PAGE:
Egypt's Wild East

The most recent Israeli-Palestinian-Egyptian mini-crisis may be over, but the Sinai border will not stay quiet for long.

A week of Israeli-Palestinian clashes along the Gaza Strip came to an end last weekend after both Israel and Egypt applied pressure (respectively military and political) on the Palestinian military/terrorist organizations. But the impending Palestinian unilateral declaration of independence, with an appeal for UN endorsement, and the impending Egyptian elections may bring the restored calm along the Sinai-Gaza-Negev borders to a gradual, or abrupt, end.

Without doubt, conciliatory noises by Israel, including a readiness for a joint inquiry into the clash ten days ago that resulted in the death of five Egyptian security men in Sinai, and pressure on Cairo by Washington helped calm the atmosphere. The Egyptians had initially threatened to recall their ambassador from Tel Aviv but were quickly dissuaded by the implicit threat of a cutoff of U.S. military aid, to which the Egyptian military, which now controls the country's postrevolution interim government, is particularly sensitive.

Probably at governmental initiative, the Egyptian press began on Friday to criticize the Palestinian and Egyptian gunmen who precipitated the Egyptian-Israeli-Gaza crisis by ambushing Israeli buses and cars just north of Eilat on 18 August, attacks that left eight Israelis dead and several dozen wounded. Until this weekend, the Egyptian press—and public— had focused exclusively on the Israeli killing of the Egyptian security men who died when Israeli helicopters, in hot pursuit, chased and targeted the ambushers inside Sinai, on the Egyptian side of the frontier border. Some of the ambushers were dressed in Egyptian army fatigues, and the Egyptian deaths were unintentional. Egyptian newspapers identified at least three ambushers as Egyptians (rather than Palestinians).

Over the past half year, the government in Cairo has gradually lost control of the peninsula as Palestinian gunmen, Islamist jihadists and unruly bedouin have gradually turned the area into Egypt's "Wild East." Islamists have repeatedly attacked and severed the pipeline carrying Egyptian gas to Israel, bedouin regularly smuggle drugs and Sudanese and Eritrean illegal migrants to Israel, and Iran uses the peninsula as a conduit for arms deliveries to its Islamist wards in the Gaza Strip.

Egypt has now vowed to restore order in the peninsula, and Israel has agreed to allow Egypt to send in yet more military units (beyond the three battalions agreed upon a fortnight ago), including—for the first time—helicopters, to reassert its control and bring the gunmen to heel. Israel sees calm in the peninsula as a common interest. The Israel-Egypt peace treaty of 1979 prohibited the deployment of Egyptian military units in central and eastern Sinai, but Israel has agreed that Egypt may breach the treaty's demilitarisation clause for the short-term advantage of curbing the terrorists.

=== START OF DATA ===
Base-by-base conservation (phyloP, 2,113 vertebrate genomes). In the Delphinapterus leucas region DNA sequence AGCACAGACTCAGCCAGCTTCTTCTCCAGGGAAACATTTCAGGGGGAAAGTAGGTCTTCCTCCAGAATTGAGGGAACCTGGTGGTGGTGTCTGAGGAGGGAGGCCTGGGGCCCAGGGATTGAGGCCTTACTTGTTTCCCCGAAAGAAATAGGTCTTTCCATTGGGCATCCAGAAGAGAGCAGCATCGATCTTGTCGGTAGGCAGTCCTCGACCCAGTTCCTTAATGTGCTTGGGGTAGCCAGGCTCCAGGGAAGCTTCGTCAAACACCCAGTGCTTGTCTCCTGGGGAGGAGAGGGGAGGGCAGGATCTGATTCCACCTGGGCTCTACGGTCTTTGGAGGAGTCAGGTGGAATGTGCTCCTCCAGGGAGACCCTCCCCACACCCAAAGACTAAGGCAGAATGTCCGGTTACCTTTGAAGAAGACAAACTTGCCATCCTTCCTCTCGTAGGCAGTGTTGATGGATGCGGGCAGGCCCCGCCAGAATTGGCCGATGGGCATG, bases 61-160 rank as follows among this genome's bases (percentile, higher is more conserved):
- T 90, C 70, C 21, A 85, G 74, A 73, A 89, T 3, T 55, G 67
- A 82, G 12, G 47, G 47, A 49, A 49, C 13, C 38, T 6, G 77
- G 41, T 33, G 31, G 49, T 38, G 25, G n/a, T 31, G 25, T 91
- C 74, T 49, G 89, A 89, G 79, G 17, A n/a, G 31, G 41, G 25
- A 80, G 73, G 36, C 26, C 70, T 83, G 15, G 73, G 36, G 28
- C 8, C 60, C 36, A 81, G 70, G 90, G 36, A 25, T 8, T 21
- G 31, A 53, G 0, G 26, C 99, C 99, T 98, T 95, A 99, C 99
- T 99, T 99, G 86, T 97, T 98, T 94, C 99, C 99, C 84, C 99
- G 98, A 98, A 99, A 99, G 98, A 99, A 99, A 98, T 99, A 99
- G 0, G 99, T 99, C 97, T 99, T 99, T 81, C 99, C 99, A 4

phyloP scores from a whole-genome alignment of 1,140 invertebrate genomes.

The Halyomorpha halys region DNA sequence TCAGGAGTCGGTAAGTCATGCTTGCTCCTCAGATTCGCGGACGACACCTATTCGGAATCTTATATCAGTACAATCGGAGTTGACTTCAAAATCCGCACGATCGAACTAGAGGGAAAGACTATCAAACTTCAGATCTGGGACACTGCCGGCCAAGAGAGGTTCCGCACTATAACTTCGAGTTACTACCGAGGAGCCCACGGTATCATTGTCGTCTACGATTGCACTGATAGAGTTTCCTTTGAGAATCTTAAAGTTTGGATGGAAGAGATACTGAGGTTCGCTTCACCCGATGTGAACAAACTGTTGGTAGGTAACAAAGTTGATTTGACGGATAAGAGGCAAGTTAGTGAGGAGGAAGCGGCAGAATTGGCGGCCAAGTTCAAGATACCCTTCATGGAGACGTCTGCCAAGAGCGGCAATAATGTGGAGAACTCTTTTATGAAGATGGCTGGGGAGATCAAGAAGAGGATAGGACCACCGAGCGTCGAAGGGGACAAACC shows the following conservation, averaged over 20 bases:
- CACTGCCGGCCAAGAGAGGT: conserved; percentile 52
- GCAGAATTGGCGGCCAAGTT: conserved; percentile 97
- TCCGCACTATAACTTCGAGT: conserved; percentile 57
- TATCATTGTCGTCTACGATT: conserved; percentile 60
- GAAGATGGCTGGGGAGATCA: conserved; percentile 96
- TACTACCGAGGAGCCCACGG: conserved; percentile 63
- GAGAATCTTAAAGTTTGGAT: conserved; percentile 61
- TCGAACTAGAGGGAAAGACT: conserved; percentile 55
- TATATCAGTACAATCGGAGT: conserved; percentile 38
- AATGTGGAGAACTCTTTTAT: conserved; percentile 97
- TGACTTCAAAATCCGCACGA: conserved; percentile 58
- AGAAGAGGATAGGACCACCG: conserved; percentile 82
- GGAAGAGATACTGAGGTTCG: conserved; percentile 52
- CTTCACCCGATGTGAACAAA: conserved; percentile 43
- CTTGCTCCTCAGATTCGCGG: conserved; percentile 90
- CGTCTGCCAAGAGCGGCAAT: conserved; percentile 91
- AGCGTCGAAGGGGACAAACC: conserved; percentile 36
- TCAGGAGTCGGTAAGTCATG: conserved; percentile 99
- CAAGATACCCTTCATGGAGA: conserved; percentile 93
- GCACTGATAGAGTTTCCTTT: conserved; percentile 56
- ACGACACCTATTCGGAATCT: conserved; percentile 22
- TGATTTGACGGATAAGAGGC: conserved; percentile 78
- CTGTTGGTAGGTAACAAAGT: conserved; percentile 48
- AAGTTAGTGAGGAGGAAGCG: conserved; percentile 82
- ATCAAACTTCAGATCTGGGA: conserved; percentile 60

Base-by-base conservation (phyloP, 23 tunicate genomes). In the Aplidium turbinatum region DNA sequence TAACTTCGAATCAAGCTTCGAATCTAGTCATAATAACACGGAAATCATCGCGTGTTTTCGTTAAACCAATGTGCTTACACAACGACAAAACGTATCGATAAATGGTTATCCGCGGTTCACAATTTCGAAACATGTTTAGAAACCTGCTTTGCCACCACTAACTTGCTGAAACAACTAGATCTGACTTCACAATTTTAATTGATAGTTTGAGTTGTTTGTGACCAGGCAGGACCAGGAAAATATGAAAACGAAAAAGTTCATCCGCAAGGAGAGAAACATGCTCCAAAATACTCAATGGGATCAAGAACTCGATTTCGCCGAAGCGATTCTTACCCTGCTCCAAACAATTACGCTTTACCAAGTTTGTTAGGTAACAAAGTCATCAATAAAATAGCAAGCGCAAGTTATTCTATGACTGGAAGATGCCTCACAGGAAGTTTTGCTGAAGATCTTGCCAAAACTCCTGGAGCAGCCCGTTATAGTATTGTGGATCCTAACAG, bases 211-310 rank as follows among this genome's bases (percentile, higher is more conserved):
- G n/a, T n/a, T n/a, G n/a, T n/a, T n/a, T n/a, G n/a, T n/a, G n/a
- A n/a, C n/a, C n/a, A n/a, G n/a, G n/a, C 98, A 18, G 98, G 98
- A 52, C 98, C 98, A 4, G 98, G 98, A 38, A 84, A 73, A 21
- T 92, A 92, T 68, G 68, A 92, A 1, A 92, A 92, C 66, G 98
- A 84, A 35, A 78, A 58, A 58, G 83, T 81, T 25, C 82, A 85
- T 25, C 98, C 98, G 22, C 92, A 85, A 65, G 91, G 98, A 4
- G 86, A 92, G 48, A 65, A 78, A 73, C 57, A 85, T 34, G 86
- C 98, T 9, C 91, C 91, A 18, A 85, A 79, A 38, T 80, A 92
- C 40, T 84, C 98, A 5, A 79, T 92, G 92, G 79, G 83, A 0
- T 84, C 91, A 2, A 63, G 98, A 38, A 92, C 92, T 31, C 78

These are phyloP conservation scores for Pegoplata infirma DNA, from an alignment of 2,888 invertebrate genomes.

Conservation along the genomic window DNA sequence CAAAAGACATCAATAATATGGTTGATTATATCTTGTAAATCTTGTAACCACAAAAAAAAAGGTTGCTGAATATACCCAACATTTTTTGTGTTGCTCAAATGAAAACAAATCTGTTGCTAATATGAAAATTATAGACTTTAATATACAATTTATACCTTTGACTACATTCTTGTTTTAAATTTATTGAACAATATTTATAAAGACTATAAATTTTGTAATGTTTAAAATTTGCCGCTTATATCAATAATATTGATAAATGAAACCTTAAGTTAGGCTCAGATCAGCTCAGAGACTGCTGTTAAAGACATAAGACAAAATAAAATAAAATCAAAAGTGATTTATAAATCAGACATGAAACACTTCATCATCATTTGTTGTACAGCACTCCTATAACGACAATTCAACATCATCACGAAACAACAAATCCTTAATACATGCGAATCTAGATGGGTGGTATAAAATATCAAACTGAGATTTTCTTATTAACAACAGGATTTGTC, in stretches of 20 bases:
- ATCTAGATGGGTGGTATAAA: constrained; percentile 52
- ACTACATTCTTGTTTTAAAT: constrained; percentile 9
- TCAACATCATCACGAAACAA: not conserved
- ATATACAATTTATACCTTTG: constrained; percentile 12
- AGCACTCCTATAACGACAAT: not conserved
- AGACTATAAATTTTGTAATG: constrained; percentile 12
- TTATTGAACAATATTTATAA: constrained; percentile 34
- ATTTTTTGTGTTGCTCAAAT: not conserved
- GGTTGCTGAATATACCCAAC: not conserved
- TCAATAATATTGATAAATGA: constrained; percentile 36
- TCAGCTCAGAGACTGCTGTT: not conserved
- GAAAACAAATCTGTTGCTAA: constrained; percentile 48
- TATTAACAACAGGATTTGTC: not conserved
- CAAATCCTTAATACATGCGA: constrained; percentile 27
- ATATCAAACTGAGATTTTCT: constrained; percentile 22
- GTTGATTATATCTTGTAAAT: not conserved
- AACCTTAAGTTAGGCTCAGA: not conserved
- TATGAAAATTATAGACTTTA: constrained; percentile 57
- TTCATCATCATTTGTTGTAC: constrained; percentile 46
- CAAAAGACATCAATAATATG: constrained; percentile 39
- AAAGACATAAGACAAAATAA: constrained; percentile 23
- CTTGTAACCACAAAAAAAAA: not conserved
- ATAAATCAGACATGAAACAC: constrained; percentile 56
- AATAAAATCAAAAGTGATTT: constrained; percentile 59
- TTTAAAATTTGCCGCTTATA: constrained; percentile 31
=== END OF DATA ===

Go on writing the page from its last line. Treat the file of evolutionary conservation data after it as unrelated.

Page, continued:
(One may assume that Israeli defense minister Ehud Barak's agreement to an increased Egyptian deployment in Sinai, which he has said would involve "thousands" of additional troops, was made contingent on Cairo's agreement to withdraw the troops back to the Egyptian mainland on Israeli request. Otherwise there is here a potentially explosive change in the post-1979 status quo that may prove highly problematic strategically for Israel in the long-term. In both 1956 and 1967 unagreed, unilateral Egyptian mass deployments of troops in Sinai resulted in preemptive Israeli invasions of the territory and all-out wars.)

At the same time, the Egyptian government has leaned heavily on the fundamentalist Hamas, whch controls the Gaza Strip, and on the still more extreme Islamic Jihad organization (both are avowedly anti-Semitic and publicly call for Israel's destruction) to stop their rocketing of Israel's southern villages and cities. During the past week several Israeli civilians were severely injured and one was killed by Palestinian rockets that hit Beersheba, Ashdod and Ashkelon, while some two dozen Palestinian militants, mostly of the Islamic Jihad and the Resistance Committees—the organization that allegedly orchestrated the initial Eilat road ambushes—died in Israeli counterstrikes.

The Egyptian interim government prefers quiet along its borders with Israel and Gaza, but the surge in popular support for the Islamist Muslim Brotherhood—which has traditionally called for the scrapping of the peace treaty with Israel—may in the coming months bring to power in Cairo, following the elections, a ruling coalition far less eager to accommodate Israel (and Washington). The immense, instant popularity of the young Egyptian who last week tore down the Israeli flag from the building housing the Israeli Embassy and replaced it with an Egyptian flag was reflective of the popular mood in the country.

The past fortnight's Israeli-Egyptian mini-crisis and the simultaneous Israeli-Palestinian clashes along the Gaza border may simply be a foretaste of what can be expected in the region after the Palestinian declaration of independence, which will goad into anti-Israeli action not only the Palestinian masses but also the "streets" around the Arab world, every one trying to outdo the others in extremism, and after the Egyptian elections.

Image by Zedutchgandalf